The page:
Stoplights is a game for two to three players. There is also a solitaire variant in which you maximize points.
Although the game is very light, it requires a degree of thought. When played as a light, fast game, it is provides a laughter filled, fun time. It is easily as challenging as For Sale or Ka-Ching!, but I find it more fun than either.
In the regular game, each player starts with four cards in the same configurations, but in their own color. The colors are red, yellow, or green, in keeping with the stop light theme. The maximum hand size is 7.
On your turn you have three choices:
1. Play a card in an empty slot and draw a card.
2. Play a card on top of another card already in play.
3. Draw two cards.
When I first read the rules and realized that the game was a variant of tic-tac-toe I was not hopeful. Who really wants to play Tic-Tac-Toe!? Wow, was I wrong.
Each card has three positions: top, middle, and bottom (like a stop light, aka traffic signal). Each position can be one of five colors: green, yellow, red, white, or black. The first three colors belong to one of the players. White is wild; therefore it is your color on your turn, and your opponents color on his turn. Black is no color and therefore blocks. When playing with two players, the third color blocks like black. Also, each card can be played in two positions, with the top and bottom light colors reversed.
According to the rules, the goal is to make five in a row, either horizontally or diagonally. When we play, we can determine no reason not to also allow a win by getting five in a row vertically. It is possible that the game designer meant orthogonally instead of horizontally. Five in a row does not just require the color to appear on the card, but the color to appear in the same position on the card (top, middle, or bottom).
Once the first card is played, subsequent cards must be played orthogonally or vertically adjacent to a card already in play. The maximum grid in which cards can be played is 6 vertically by 7 horizontally.
While blocking is easy in tic-tac-toe, it is not so easy in Stoplights. Three players is far superior to two players in this game, since there is the urge to play for your own benefit, in hopes that the other two players will block each other. Not many games have their sweet spot at three players.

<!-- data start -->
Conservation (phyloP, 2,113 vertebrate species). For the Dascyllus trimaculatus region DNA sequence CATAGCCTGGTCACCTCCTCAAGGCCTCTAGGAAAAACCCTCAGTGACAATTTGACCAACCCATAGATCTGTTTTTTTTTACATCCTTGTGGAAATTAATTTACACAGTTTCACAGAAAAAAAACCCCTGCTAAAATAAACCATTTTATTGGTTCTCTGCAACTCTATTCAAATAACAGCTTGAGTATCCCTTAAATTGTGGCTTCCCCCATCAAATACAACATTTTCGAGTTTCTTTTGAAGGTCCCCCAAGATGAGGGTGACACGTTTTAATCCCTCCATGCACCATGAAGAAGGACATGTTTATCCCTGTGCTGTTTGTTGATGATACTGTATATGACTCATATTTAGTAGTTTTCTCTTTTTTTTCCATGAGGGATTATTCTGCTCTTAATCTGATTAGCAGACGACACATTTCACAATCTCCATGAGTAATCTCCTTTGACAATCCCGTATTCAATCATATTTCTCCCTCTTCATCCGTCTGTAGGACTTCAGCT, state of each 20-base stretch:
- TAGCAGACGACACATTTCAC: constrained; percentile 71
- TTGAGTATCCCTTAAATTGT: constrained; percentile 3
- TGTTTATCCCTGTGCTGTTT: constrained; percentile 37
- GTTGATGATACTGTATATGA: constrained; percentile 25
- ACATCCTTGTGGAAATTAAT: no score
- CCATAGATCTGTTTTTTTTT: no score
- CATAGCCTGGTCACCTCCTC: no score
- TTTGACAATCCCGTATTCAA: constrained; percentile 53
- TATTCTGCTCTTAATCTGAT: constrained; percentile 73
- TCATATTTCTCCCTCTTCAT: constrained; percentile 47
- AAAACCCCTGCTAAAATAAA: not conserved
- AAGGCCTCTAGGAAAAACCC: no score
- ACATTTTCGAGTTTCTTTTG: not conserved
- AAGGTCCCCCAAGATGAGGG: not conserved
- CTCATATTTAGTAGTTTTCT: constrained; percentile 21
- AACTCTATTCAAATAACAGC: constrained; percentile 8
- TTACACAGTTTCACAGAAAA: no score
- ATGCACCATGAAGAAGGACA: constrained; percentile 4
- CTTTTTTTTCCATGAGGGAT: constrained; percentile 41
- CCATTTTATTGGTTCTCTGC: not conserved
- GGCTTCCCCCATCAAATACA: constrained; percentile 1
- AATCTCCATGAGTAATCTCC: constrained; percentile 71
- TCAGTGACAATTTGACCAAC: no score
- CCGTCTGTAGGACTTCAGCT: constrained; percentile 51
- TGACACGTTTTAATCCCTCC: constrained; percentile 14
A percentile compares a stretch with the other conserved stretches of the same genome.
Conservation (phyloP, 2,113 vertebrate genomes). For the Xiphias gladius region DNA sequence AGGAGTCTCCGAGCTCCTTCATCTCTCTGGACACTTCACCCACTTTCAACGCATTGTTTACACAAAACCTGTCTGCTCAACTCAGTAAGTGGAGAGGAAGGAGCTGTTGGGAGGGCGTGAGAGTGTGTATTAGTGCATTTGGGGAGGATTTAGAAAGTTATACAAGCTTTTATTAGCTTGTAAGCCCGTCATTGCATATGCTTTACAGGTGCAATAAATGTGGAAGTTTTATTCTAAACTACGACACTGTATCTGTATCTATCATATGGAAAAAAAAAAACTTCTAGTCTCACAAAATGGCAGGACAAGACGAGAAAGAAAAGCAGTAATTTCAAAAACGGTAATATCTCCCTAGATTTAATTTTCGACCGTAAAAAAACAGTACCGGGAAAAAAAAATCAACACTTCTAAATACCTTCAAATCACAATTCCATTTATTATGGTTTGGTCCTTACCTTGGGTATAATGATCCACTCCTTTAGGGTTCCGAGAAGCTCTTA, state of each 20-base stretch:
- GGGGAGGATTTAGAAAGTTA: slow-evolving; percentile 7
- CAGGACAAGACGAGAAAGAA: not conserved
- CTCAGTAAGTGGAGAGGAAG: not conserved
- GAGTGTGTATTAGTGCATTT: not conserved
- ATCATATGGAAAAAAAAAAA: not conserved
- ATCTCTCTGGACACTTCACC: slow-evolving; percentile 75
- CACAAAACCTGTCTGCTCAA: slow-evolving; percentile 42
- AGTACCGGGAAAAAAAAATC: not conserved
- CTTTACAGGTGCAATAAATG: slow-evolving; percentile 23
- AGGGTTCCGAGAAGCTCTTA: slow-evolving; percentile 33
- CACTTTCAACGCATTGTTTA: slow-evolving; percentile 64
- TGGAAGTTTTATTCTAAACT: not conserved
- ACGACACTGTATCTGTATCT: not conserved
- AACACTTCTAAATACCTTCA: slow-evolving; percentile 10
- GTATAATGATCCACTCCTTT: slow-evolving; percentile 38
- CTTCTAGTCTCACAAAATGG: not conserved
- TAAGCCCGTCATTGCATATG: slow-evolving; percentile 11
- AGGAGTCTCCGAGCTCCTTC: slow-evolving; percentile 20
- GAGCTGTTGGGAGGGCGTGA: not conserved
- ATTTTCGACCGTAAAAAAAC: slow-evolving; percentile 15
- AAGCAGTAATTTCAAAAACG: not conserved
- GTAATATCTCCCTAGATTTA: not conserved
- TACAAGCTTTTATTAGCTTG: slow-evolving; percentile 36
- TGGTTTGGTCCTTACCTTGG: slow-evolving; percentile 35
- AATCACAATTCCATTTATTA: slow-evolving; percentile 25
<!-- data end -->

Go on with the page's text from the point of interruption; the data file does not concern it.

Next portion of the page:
Played as a quick game, it is surprisingly difficult to keep the other players fully blocked. In a 6 by 7 grid there are 42 possible card slots in which to play, but we have not yet filled more than half of the available slots before someone wins. The wins usually come as a surprise, making them sweeter for the victor and provoking a laugh from the other players.
- Last edited Mon Jan 21, 2008 5:56 am (Total Number of Edits: 1)
- Posted Mon Jan 21, 2008 5:55 am
When we play, we can determine no reason not to also allow a win by getting five in a row vertically. That would require a single card to have a top-to-bottom match of a single color (or with wilds). There are no such cards.
Thanks for the great review. I am glad you are enjoying the game, and thanks for choosing Mr. B. Games!
The concept of 5 in a row vertical was playtested a few ways.
Feedback was that it might be too confusing to see. I will post a picture with an optional rule for vertical 5 in a row.
Thanks so much for the post, and the plays!
aka Mr. B
Five in a row does not just require the color to appear on the card, but the color to appear in the same position on the card (top, middle, or bottom).
played this with my daughter yesterday, but this rule wasn't clear
in the rule sheet, so we played it wrong (she won )
we played the color could be anywhere on the card, so the games were really fast, unstoppable first player....
I hope to play it again, correct this time